The legislature recently acknowledged that digital innovation plays an important role in the health sector. The Act on Digital Supply (DGV), which came into force on 19 December 2019, established numerous essential measures to facilitate the inclusion of digital innovation to standard care under the German statutory social health security system. Almost 90% of insured persons in Germany are members of this system.
One of the most important innovations that the DVG introduced is insured persons' entitlement to medical devices based on software and other digital technologies with a medical purpose (digital health apps) under Section 33a of the Social Security Code, Book V (SGB V). In other words, digital health apps – as opposed to mere lifestyle or wellness apps, which provide no medical purpose under the meaning of medical devices law – are reimbursable by social health security insurers if certain requirements are met.
The prerequisite for the reimbursability of digital health apps is that the Federal Institute for Medicinal Products and Medical Devices (BfArM) – as the competent authority – has included the digital health app on a specific list regarding reimbursable digital health apps (DiGA-Verzeichnis), according to Section 139e of the SGB V. The details for such inclusion are set out in the Ordinance on the procedure and requirements for the assessment of digital health apps (DiGAV), which came into force on 21 April 2020.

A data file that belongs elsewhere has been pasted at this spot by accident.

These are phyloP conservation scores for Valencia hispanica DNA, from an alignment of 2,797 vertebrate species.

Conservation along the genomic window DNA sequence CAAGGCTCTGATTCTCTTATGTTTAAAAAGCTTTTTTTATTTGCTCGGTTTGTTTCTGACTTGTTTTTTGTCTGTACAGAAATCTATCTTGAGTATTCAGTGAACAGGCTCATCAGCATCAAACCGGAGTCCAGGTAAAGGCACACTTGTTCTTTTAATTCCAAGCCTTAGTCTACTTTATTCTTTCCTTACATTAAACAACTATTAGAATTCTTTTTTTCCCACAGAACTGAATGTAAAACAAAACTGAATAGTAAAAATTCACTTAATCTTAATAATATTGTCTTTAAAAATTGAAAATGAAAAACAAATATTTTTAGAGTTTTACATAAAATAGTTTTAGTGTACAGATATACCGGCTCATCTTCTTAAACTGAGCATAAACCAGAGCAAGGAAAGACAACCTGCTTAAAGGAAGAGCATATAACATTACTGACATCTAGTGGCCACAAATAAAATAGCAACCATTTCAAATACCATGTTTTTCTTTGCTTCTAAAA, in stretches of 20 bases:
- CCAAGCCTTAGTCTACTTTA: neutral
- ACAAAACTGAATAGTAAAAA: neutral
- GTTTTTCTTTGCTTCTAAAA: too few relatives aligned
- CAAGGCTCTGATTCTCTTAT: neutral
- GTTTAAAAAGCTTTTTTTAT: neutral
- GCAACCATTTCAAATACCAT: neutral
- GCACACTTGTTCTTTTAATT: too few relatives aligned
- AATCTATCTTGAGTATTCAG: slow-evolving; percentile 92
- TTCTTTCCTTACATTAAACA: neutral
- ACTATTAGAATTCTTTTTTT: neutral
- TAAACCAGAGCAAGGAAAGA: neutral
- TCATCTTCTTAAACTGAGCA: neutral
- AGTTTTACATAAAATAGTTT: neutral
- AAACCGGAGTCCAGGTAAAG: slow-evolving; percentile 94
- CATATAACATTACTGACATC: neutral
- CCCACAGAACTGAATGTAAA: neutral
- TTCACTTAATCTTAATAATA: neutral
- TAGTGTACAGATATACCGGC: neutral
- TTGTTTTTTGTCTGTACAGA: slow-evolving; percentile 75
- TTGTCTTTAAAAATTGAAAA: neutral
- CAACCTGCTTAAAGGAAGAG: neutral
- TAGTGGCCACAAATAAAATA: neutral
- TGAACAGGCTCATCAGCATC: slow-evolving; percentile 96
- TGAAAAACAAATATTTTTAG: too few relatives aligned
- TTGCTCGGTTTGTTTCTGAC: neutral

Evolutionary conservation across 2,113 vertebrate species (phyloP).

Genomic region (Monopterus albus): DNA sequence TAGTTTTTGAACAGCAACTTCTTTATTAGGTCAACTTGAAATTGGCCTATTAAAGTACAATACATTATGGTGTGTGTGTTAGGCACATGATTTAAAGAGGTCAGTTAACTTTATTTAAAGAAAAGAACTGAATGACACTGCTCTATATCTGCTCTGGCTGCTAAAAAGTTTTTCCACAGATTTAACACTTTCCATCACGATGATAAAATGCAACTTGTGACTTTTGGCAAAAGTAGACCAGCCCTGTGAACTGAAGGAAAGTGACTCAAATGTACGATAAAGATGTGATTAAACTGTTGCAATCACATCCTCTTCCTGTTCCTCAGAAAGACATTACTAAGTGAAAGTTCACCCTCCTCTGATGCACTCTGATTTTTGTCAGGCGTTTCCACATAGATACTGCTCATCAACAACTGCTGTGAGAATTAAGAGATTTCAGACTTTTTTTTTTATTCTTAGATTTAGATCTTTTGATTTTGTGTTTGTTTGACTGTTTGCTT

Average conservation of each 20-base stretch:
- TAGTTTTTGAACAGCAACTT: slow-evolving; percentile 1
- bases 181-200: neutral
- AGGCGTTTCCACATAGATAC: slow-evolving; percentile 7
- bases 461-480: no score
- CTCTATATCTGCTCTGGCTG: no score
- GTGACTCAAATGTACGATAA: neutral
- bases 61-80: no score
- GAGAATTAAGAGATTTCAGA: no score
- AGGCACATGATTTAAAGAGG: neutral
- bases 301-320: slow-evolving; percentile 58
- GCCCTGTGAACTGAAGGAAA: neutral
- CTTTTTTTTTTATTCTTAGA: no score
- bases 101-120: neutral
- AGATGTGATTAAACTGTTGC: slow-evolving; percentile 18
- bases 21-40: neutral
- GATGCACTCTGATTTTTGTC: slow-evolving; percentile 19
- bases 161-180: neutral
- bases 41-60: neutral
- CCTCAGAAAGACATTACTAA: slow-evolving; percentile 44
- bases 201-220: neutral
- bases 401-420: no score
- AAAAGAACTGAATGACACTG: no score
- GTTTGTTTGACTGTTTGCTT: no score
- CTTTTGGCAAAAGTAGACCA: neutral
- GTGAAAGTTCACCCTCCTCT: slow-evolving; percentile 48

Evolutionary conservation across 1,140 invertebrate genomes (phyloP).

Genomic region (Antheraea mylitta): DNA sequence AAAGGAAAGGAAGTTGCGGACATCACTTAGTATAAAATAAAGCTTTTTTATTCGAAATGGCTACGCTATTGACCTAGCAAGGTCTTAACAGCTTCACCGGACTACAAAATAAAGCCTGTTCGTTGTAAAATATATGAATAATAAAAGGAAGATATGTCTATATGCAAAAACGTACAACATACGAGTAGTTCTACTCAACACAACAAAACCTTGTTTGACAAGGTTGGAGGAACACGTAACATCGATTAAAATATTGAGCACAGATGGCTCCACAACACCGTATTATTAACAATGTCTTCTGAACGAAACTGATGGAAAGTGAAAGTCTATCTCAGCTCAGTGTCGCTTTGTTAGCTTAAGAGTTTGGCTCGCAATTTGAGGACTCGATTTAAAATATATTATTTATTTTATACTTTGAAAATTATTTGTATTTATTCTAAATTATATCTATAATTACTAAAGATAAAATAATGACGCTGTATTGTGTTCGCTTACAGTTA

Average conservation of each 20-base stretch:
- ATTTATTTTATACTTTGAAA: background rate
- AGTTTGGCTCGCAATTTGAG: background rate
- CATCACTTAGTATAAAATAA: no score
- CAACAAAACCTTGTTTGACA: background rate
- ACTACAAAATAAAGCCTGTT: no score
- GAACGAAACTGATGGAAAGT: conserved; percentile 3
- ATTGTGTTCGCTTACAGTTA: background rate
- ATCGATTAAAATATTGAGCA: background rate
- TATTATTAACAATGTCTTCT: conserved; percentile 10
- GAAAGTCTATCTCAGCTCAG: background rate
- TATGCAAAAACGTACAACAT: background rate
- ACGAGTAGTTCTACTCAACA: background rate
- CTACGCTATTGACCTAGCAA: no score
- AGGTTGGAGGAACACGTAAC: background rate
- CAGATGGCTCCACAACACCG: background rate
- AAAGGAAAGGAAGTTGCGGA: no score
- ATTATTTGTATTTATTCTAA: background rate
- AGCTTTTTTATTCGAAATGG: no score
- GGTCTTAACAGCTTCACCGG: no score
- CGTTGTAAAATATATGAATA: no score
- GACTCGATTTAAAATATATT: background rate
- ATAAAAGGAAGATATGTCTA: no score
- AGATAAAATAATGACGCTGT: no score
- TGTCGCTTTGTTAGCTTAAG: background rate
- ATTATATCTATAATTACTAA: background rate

Besides regulatory requirements (eg, compliance with the EU Medical Device Directive (93/42/EEC) and the EU Medical Device Regulation (2017/745)) from 26 May 2021 and proof of a positive healthcare effect (ie, a medical benefit for the patient or a patient-relevant structural or process improvement), the DiGAV requires digital health app manufactures to comply with strict data protection and data security requirements (Section 4). To prove compliance with the latter, the DiGAV includes a comprehensive checklist on data protection and IT security requirements, which must be completed by the manufacturer and submitted to the BfArM for approval.
On 21 July 2020 the BfArM released an updated version of its guidance on the DiGAV (Section 139e of the SGB V, (Version 2.1) – the guidance), taking into account, in particular, a European Court of Justice (ECJ) decision on the transfer of personal data to the United States (Schrems II).